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Community Associations: What are They and What Do They Do?

This post will describe what is (and the purpose of) a community association and you might just learn a few things that will surprise you.
Staff Writer | May 17, 2017 | 3 min read
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To us, the benefits of homeowners associations are easy to see in the communities where they serve. Now you may think you know all about community associations. So, let's find out. This post will describe what is (and the purpose of) a community association and you might just learn a few things that will surprise you.

A community association is not a governing body. Rather, it is a membership group of people that serves a specific purpose with respect to a specific community or a group of homeowners in a specific geographic area. The homeowners association usually has a formal structure with elected leaders. Some associations are voluntary; some are mandatory (like homeowners' associations whose rules require membership in the association). There are often dues.

A few examples are:

  • civic association;
  • homeowner's association;
  • neighborhood community association;
  • condominium association; and
  • master associations.

The purpose of a community/homeowners association. The members of a community association share a common purpose. They exist to try to achieve that purpose.

For instance, a homeowner's association may share these goals:

  • protect and respect homeowners' rights;
  • members elect association leaders in local democratic elections and members expect them to govern with the best interest of homeowners in mind;
  • the association may provide services (snow removal, landscaping, e.g.) for the properties covered by the association;
  • successful associations build consensus among homeowners and have active members;
  • homeowners sign contracts to abide by the community rules;
  • elected leaders must also obey the community's rules as well as all applicable laws;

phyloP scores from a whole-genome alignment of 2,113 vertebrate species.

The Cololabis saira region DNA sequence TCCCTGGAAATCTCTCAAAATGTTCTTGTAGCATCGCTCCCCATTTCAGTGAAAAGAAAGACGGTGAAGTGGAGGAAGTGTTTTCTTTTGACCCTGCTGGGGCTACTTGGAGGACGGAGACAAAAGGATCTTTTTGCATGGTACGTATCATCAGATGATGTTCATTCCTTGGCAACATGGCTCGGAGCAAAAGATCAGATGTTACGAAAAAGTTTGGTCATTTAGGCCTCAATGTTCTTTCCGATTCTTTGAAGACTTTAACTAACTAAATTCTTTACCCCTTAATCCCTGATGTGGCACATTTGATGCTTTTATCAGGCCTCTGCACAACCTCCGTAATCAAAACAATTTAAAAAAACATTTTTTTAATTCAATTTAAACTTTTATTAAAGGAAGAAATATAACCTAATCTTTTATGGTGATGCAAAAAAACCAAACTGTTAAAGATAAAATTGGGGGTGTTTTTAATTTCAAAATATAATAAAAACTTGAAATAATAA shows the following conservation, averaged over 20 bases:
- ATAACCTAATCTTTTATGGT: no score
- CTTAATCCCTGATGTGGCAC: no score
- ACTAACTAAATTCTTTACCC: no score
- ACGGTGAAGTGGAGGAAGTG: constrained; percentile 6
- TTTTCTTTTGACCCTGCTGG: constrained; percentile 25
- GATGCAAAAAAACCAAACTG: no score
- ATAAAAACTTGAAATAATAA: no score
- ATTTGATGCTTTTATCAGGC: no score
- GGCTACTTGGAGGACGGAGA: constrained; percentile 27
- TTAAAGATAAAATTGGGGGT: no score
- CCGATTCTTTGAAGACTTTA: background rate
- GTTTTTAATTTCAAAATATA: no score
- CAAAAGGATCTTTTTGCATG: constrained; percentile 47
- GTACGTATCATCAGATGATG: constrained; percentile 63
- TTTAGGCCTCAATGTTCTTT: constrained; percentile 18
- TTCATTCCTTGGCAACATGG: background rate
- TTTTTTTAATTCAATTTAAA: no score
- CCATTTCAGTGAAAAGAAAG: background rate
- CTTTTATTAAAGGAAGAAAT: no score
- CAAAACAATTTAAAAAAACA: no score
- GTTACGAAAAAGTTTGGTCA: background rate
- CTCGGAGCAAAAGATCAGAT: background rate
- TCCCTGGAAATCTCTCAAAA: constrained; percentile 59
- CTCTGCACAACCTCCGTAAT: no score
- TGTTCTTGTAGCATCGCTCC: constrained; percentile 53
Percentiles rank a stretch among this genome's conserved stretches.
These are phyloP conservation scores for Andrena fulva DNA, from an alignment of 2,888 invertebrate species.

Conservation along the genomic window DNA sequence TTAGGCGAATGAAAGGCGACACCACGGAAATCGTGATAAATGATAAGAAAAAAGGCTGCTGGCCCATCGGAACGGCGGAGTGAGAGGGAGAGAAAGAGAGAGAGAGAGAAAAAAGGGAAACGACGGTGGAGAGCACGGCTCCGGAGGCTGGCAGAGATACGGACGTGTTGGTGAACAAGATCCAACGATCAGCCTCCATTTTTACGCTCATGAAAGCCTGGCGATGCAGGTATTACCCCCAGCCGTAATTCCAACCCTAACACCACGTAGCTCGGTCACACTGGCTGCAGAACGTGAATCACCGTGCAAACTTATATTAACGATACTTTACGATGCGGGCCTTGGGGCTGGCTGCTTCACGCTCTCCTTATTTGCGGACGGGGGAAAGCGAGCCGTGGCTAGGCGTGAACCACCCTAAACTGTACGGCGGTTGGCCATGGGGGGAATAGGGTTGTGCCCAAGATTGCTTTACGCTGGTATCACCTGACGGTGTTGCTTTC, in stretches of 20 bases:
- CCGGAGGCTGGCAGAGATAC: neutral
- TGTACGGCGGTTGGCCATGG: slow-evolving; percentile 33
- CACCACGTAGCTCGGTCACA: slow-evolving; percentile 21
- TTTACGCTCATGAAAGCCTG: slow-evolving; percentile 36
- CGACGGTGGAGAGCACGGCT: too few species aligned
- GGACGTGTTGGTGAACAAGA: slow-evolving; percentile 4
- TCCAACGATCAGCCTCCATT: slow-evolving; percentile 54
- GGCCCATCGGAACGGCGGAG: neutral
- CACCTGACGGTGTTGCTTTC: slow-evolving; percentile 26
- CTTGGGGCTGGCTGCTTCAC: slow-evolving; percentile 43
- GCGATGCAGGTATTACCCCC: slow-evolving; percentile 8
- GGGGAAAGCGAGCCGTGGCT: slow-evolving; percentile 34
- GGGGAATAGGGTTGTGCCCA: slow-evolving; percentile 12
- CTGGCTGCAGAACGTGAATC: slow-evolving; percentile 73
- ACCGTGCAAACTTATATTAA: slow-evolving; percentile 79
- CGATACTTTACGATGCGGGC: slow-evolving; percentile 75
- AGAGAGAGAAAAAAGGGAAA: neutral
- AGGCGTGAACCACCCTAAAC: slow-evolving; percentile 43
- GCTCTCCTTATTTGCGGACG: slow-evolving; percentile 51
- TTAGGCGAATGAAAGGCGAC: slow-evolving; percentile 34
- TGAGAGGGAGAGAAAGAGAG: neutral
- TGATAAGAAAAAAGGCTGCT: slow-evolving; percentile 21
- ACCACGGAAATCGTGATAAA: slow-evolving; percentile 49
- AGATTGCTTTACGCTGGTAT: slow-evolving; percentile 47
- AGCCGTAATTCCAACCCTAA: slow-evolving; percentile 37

• elected leaders must manage the property using best practices and protect finances they collect;
  • elected leaders must seek fairness between needs/goals of homeowners' and the individual members;
  • compromise is the watchword for elected leaders.

Not all associations have member fees. In our example, homeowner associations generally charge members fees because they provide and pay for services common to the associations' membership like snow removal, landscaping, trash pickup, office space, secretarial staff, legal services, upkeep of common areas, reserves for long-term maintenance or unexpected expenses, etc. The Board and the members decide the amount of the fee and what services the association provides.

How a Civic Association differs from other homeowner types of community associations.  Civic associations exist to improve a neighborhood through volunteer efforts of its members. You generally find civic associations in areas that do not have homeowner associations. The purpose of the civic association is to provide a mechanism through which the members can undertake discussions with local government or within the community itself. Planning social events like annual picnics or neighborhood games are often part of a civic association's duties. Civic associations often support local ordinances, such as noise pollution rules.

The civic association has no power to enforce the rules it makes so it cannot mandate dues but often accept donations or voluntary dues.

The Big Cheese: Master Associations. This type of association is fundamentally different from the others. Master Association members are other associations, not individuals. You will find Master Associations in areas where there are many neighborhoods or where public natural resources (rivers, lakes, etc) require maintenance and preservation. 

If the Master Association is part of a large planned community, the Master Association may have authority over the architectural changes for the whole community to make sure the units retain a uniform appearance. Some Master Associations are only responsible for upkeep of grounds/roads.

Master Associations charge dues from the member associations, not individuals. In fact, individuals may not even know about their association's Master Association involvement because associations do not disclose this information at the time they buy.

To learn more about responsibilities under community associations, read the article entitled "Breaking down who does what in community associations."

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